Three sources with knowledge of the situation say top White House aide Jared Kushner was the "very senior" official who spoke with former National Security Adviser Michael Flynn on Dec. 22 about the pending U.N. Security Council debate vote on Israeli settlements, CBS News' Major Garrett reports.
Three sources with knowledge of the situation tell CBS News that K.T. McFarland was the "senior official" on the Presidential Transition Team (PTT) Flynn spoke to in Mar-a-Lago on Dec. 29 about Russia sanctions and potential Russian reaction.
These contacts are potentially meaningful if they can be linked to behavior that is criminal or conspiratorial. But no evidence has yet surfaced to indicate either – criminality or conspiracy.
Flynn, and CBS News has confirmed U.S. law enforcement officials have long suspected Flynn did not engage the Russian ambassador without being directed to do so.
The court documents from prosecutors revealed Friday also indicate multiple officials of the Trump presidential transition team were aware of Flynn's communication with the Russian ambassador, as well as the topics discussed.
Flynn made the guilty plea in federal court in Washington, D.C. on Friday, admitting to lying to the FBI as it investigated Russian interference in the 2016 presidential election. Flynn turned himself into the FBI early Friday morning, and was processed and charged. Flynn's misleading of the FBI took place while Donald Trump was president-elect.
A document filed with the court by the special counsel says that Flynn "did willfully and knowingly make materially false, fictitious and fraudulent statements and representations" to the FBI regarding his interaction with then-Russian Envoy Sergey Kislyak. In early December, after the election, he Kushner met with Kislyak at Trump Tower. On Dec. 29, Flynn called Kislyak five times, and the two spoke about sanctions against Russia that had just been imposed by President Obama over Russia's meddling in the U.S. 2016 elections.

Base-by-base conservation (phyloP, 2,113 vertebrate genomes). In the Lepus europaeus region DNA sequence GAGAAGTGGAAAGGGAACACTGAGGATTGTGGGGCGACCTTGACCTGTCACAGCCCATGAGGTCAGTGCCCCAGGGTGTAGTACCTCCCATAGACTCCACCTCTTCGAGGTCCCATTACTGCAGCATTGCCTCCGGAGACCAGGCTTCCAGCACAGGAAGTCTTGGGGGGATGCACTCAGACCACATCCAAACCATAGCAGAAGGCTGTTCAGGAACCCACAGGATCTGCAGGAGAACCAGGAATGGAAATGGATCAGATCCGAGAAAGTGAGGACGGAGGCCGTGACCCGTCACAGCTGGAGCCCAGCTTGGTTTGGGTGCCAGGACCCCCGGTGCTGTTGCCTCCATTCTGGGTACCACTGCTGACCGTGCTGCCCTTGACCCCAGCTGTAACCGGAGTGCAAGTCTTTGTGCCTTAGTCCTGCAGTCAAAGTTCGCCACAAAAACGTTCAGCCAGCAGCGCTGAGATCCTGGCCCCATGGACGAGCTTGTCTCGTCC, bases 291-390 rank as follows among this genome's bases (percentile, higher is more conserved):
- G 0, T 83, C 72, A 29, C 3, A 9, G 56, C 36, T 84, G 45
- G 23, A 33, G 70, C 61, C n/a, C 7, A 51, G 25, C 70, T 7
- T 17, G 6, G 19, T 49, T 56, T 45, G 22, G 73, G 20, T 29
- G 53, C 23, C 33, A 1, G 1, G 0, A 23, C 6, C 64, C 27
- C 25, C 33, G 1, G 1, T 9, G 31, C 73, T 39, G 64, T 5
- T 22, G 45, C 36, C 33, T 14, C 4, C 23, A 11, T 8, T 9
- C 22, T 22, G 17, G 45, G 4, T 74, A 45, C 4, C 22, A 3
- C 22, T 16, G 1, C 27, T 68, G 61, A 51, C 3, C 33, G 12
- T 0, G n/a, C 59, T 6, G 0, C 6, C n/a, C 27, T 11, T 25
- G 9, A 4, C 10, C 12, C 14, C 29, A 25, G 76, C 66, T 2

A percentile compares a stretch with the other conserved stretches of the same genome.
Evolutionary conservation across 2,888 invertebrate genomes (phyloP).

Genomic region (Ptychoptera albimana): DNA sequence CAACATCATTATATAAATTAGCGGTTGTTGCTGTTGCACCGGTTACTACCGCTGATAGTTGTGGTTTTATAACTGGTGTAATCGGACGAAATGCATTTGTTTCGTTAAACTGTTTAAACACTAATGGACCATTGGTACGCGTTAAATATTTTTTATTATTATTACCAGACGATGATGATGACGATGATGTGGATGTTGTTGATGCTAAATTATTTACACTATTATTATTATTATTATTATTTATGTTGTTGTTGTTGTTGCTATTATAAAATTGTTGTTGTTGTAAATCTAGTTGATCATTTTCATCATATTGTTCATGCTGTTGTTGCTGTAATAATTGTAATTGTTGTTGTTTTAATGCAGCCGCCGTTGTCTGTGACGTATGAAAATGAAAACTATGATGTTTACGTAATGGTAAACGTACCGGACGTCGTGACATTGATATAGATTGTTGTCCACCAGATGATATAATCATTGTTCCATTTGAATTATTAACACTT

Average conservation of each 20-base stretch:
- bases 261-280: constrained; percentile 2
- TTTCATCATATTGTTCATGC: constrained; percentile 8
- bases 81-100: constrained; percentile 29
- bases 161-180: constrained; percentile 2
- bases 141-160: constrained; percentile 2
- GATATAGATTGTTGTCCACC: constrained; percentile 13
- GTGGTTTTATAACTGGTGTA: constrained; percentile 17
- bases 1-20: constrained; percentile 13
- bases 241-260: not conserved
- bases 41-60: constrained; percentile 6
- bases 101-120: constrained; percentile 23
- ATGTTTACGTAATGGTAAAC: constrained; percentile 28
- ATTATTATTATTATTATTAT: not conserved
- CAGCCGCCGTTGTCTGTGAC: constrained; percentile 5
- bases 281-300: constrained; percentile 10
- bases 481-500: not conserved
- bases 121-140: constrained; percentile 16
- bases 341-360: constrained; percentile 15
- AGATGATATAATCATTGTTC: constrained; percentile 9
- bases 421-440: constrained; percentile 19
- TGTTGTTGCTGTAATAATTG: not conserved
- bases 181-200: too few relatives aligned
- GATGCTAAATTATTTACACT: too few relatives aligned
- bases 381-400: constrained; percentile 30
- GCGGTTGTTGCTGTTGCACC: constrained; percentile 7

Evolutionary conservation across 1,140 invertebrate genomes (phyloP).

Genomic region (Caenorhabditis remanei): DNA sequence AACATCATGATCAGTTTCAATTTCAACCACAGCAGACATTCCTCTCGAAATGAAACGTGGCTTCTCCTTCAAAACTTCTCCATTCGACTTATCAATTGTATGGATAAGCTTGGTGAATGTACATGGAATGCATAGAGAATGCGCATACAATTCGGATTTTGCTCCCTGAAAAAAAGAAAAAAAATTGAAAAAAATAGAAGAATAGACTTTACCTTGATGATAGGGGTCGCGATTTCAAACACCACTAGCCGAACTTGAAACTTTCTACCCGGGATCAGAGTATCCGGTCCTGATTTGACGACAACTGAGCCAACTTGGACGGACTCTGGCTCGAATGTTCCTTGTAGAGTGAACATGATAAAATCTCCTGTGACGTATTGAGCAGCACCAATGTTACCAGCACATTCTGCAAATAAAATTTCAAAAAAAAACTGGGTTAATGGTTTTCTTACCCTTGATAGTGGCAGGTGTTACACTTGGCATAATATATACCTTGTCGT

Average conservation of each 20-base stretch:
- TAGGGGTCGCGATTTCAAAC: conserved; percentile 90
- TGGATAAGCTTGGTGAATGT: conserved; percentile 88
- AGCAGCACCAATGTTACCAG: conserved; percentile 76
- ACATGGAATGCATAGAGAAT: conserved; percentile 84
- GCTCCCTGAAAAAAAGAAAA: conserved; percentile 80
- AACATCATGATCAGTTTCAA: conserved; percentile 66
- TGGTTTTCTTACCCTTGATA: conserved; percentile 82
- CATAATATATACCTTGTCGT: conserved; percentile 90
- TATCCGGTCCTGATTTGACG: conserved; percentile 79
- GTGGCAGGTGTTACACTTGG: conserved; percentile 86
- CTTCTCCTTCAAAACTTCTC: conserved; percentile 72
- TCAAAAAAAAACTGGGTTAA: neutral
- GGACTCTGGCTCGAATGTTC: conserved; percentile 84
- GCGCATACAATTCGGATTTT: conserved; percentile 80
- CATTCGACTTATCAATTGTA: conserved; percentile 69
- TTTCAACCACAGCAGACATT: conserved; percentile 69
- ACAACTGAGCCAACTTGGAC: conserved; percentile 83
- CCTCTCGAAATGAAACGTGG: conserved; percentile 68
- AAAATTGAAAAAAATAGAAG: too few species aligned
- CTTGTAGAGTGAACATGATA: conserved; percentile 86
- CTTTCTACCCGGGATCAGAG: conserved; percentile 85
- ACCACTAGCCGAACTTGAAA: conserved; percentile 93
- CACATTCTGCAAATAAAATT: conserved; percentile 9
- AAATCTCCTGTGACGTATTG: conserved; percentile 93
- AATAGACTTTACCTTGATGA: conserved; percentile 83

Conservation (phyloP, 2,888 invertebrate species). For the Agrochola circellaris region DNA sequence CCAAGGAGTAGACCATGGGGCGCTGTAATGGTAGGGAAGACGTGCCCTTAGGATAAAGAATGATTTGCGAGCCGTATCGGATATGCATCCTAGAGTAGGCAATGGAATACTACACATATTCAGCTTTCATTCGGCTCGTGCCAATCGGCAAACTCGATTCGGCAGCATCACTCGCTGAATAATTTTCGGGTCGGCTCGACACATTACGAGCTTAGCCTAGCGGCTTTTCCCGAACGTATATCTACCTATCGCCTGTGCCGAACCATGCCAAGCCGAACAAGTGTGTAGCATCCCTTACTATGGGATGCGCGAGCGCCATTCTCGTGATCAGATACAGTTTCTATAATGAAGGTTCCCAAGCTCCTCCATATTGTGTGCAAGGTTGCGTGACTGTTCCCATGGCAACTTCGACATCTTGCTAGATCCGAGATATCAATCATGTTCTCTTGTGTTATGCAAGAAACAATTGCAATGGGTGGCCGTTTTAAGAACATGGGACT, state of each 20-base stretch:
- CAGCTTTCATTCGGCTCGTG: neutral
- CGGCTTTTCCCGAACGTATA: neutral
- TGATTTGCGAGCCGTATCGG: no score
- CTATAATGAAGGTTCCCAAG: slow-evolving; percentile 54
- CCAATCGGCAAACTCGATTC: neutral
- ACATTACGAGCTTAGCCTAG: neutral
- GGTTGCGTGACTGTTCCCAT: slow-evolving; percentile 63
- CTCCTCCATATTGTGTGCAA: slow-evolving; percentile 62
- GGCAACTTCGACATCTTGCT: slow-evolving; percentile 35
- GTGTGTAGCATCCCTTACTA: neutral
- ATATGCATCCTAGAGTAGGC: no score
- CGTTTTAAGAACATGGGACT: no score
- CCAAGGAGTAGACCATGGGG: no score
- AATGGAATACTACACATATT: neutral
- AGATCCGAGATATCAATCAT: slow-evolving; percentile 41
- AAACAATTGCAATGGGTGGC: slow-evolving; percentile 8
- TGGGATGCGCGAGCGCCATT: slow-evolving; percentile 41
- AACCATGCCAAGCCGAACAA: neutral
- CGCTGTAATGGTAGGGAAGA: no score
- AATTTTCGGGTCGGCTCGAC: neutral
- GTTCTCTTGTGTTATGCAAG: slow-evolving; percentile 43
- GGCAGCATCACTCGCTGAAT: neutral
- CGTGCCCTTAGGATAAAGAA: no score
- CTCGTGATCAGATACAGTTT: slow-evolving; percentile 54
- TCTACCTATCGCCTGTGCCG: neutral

According to court documents released Friday, a "very senior member" of the Trump transition team in December 2016 directed Flynn to contact Russia and officials from other foreign governments to determine where they stood on an Israeli settlement U.N. resolution, influence those governments and delay the vote or defeat the resolution.
"On or about December 22, 2016, a very senior member of the Presidential Transition Team directed FLYNN to contact officials from foreign governments, including Russia, to learn where each government stood on the resolution and to influence those governments to delay the vote or defeat the resolution," the statement of offense against Flynn reads.
Kushner directing Flynn to talk to the Russians about a Security Council matter is not necessarily criminal or conspiratorial based on what has been divulged by the Special Counsel office. It was a matter of interest to the Obama Administration and the in-coming administration and dealt with Israel, a long-standing US ally.
Similarly, a conversation between McFarland and Flynn about possible Russian reaction to new sanctions is not – by itself – criminal or conspiratorial. It is a question any incoming administration would want to pursue and any incoming administration might want to inquire about a sanctions matter escalating very soon after assuming office.
Ty Cobb, White House counsel, distanced the White House from Flynn in a statement.
"Today, Michael Flynn, a former national security advisor at the White House for 25 days during the Trump administration, and a former Obama administration official, entered a guilty plea to a single count of making a false statement to the FBI," Cobb said in a statement.
"The false statements involved mirror the false statements to White House officials which resulted in his resignation in February of this year. Nothing about the guilty plea or the charge implicates anyone other than Mr. Flynn. The conclusion of this phase of the Special Counsel's work demonstrates again that the Special Counsel is moving with all deliberate speed and clears the way for a prompt and reasonable conclusion."
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